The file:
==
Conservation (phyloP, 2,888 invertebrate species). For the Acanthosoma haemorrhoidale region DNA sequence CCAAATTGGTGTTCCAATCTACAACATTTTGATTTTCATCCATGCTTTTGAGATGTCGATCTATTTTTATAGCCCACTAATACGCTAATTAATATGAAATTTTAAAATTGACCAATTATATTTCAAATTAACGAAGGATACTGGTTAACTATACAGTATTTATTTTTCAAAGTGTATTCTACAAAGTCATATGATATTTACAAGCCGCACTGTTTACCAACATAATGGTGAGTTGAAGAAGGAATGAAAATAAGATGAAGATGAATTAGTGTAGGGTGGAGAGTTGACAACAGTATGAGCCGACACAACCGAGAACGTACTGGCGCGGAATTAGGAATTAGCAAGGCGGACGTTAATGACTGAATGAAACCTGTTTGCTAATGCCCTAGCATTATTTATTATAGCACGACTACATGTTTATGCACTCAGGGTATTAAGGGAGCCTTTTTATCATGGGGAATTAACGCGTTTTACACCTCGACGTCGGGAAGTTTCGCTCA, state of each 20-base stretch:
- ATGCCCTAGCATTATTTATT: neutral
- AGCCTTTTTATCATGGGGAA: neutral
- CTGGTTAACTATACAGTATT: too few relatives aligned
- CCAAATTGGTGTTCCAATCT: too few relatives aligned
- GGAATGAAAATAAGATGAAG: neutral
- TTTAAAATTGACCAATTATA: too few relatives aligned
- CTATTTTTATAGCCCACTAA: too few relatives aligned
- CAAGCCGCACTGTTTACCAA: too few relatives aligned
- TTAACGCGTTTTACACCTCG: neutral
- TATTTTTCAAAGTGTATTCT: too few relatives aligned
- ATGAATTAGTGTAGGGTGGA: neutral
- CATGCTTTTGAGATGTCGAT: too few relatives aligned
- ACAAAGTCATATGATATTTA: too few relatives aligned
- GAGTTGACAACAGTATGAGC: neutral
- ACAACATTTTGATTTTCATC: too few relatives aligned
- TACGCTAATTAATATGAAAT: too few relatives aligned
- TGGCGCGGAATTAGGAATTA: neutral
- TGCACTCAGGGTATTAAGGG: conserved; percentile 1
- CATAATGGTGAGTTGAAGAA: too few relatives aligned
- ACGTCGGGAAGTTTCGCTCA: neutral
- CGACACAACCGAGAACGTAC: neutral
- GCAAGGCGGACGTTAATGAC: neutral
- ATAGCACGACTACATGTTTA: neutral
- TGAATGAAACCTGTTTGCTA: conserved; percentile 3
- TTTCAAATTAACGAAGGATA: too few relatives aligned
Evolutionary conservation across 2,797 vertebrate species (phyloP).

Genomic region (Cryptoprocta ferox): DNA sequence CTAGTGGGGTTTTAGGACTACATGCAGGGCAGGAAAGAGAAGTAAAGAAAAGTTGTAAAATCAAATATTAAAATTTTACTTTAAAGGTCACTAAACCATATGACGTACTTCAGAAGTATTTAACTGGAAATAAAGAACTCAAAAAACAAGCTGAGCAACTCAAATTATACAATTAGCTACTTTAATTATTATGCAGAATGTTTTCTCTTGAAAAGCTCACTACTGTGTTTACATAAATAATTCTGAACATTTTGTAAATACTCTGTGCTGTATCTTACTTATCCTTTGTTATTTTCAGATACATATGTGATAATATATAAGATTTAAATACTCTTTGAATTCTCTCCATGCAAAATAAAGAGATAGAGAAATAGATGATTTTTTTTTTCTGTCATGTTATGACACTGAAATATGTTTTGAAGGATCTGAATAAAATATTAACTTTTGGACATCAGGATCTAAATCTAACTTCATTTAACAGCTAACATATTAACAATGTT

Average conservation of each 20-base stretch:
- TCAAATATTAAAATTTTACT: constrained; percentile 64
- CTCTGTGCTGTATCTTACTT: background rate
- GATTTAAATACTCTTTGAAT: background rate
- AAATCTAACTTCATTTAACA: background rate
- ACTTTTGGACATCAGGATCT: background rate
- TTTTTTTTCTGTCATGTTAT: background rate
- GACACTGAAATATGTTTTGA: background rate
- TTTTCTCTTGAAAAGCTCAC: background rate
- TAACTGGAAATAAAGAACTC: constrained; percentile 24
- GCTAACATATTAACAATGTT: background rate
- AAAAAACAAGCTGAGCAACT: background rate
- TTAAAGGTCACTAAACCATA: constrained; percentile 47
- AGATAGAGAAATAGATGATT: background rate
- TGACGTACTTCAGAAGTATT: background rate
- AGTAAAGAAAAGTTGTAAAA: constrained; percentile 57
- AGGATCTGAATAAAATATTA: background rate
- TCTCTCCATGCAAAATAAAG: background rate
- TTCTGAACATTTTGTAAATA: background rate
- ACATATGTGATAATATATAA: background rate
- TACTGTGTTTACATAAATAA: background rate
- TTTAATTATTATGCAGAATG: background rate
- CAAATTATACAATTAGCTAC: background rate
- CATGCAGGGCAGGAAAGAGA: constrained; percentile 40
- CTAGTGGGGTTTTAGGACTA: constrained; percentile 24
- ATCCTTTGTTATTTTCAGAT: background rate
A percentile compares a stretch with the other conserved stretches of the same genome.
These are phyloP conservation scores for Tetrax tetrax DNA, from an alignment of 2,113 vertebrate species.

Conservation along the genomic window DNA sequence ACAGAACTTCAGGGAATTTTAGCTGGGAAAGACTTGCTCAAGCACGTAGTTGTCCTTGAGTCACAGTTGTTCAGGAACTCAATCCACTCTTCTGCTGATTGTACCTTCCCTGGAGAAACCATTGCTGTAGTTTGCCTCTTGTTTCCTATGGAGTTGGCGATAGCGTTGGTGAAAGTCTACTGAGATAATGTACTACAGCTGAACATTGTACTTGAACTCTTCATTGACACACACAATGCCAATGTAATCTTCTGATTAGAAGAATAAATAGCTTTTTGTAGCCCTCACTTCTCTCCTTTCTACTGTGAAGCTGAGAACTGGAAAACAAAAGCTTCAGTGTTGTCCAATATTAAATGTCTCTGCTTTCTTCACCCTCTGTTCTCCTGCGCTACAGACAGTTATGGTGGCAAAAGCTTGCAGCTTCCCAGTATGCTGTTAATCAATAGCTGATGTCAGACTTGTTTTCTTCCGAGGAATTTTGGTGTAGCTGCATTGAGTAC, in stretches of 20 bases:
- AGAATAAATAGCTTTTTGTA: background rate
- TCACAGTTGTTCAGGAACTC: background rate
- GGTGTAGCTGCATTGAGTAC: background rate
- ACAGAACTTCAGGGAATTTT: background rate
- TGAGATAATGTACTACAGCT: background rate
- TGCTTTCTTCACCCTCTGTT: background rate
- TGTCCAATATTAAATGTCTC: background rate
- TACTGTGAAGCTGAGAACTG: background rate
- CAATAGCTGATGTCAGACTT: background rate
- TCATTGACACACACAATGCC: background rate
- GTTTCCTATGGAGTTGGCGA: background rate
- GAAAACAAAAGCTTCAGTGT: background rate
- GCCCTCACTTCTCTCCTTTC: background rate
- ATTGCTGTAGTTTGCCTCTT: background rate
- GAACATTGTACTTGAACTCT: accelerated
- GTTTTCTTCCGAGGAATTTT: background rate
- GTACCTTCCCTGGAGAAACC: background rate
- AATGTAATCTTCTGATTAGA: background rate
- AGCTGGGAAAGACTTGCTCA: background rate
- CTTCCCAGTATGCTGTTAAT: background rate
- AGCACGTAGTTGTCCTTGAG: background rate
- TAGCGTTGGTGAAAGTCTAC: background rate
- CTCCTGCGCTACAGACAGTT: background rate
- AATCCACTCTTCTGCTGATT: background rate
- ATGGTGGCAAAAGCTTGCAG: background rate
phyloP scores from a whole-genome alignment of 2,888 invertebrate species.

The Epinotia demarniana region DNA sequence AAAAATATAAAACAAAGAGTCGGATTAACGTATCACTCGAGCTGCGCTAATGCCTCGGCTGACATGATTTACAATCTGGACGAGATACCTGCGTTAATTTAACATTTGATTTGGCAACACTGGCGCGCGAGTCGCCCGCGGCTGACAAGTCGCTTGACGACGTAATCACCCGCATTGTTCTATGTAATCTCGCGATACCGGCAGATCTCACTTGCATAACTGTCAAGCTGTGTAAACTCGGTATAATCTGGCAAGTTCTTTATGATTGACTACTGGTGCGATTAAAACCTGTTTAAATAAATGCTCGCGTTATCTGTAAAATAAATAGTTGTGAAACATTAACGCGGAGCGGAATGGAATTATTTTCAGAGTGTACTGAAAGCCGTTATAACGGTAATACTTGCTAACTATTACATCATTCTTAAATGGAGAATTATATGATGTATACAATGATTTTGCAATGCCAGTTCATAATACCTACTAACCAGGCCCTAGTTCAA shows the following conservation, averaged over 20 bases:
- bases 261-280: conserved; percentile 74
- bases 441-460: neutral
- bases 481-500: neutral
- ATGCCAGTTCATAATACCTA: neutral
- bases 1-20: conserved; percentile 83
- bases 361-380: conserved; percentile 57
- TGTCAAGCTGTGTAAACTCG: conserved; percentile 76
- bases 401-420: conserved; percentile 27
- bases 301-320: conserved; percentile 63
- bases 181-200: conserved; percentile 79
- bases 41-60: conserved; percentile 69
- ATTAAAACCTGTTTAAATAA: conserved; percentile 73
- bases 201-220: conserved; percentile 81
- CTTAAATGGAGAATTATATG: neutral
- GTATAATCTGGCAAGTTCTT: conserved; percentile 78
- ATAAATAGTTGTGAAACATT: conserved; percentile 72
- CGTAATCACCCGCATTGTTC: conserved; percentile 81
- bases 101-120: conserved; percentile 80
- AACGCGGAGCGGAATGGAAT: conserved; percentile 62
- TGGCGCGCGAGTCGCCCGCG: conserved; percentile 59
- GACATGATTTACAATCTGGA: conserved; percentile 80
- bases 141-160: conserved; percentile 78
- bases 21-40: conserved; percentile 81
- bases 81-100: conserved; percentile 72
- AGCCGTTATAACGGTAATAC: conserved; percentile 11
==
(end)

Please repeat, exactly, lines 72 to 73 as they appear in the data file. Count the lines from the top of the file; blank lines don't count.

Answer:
- GAACATTGTACTTGAACTCT: accelerated
- GTTTTCTTCCGAGGAATTTT: background rate